EGLE director recognizes Manistique's commitment to clean water during treatment plant visit
Nov. 30, 2021
EGLE Media Office, EGLE-Assist@Michigan.gov, 517-284-9278
Michigan Department of Environment, Great Lakes, and Energy (EGLE) Director Liesl Clark will be joined by Manistique Mayor Kimberly Shiner and local officials Tuesday, Nov. 30 on a tour of the city's water treatment facility. Clark's visit is part of an effort to bring awareness to ongoing work to improve the state's water infrastructure.
"Like many other small and medium-sized water systems across our state Manistique has been proactive in addressing the many challenges to keeping fresh water flowing to customers' taps," said Clark, whose agency oversees 2,685 public drinking water systems throughout the state. "The city recently renovated their water plant, was the first in the Upper Peninsula to use ozone to remove organics and disinfect drinking water and is moving forward on replacing their remaining lead service lines."
"The City of Manistique is fortunate to have leadership who recognized early on the relevance and value of updating and repairing the water/sewer infrastructure," said Shiner. "Water Superintendent Corey Barr has played an integral role, along with the support to Sheila Aldrich, City Manager. The City has met and will continue to meet requirements and timelines set by the State to ensure our community has safe drinking water along with updated and functional sewer system. "
The city has drawn its drinking water from the Indian River since 1906. For decades it was stored in the town's iconic octagonal 16-sided water tower - now a tourist attraction on the National Register of Historic Places.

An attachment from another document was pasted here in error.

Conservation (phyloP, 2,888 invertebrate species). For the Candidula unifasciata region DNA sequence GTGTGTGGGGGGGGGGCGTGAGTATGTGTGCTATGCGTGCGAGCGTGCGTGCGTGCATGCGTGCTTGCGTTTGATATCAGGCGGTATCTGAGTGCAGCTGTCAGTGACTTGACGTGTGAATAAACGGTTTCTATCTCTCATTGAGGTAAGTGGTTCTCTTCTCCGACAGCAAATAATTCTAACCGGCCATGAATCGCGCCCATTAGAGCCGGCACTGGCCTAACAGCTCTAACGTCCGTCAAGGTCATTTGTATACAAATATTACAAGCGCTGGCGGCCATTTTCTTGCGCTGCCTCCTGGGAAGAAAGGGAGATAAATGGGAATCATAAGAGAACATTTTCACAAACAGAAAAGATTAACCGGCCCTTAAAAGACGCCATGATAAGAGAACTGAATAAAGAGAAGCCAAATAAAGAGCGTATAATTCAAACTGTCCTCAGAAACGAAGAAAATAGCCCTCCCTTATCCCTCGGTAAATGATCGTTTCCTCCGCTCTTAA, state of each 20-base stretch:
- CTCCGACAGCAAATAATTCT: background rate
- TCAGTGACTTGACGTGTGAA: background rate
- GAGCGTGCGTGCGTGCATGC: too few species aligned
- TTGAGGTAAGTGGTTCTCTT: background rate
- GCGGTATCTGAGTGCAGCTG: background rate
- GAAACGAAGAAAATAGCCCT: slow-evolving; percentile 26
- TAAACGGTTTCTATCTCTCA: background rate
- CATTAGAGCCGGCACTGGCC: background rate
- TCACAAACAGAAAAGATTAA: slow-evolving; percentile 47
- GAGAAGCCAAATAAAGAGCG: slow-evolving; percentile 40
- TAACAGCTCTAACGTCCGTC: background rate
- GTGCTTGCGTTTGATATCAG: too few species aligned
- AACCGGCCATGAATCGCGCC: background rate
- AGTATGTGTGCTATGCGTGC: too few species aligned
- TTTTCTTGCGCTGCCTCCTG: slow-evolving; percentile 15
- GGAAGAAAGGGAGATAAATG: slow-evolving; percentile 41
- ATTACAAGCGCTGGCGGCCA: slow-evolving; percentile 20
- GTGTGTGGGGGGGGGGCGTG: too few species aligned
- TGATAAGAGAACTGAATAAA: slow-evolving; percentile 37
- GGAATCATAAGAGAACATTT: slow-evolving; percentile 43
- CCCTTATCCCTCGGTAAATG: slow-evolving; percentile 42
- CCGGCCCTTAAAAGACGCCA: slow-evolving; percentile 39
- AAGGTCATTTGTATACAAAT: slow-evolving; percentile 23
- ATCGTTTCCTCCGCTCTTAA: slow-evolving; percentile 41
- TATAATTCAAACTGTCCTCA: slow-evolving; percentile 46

Today, the water system is a modern facility operated by Superintendent Barr and a staff of a head operator, two plant operator and a distribution operator. Barr holds the highest possible levels of certification in water filtration, distribution, and wastewater issued by the State of Michigan.
The treatment facility was substantially upgraded in 2010, as was the water main system recently. It uses modern corrosion control treatment and several innovative technologies such as ozone, activated carbon filtration, and ultraviolet light for disinfection to ensure a high-quality drinking water supply. The city's water regularly competes and often wins the American Water Works Association's "Best Tasting" award.
It is in the process of removing lead service lines in accordance with the state's Lead & Copper Rule requirements, with roughly 80 lines remaining that are lead or suspected lead.
"Our state's Lead and Copper Rule is the most protective in the nation, but much of the work of complying with it falls on the local water systems," said Clark. "Manistique is but one example of the hundreds of Michigan systems that have stepped up to the challenge to ensure safe drinking water for their residents."
Gov. Gretchen Whitmer has called for a $300 million expansion of the state's MI Clean Water Plan to help communities address drinking water challenges. She's also called for using Michigan's share of federal infrastructure funds to accelerate lead service line replacements.
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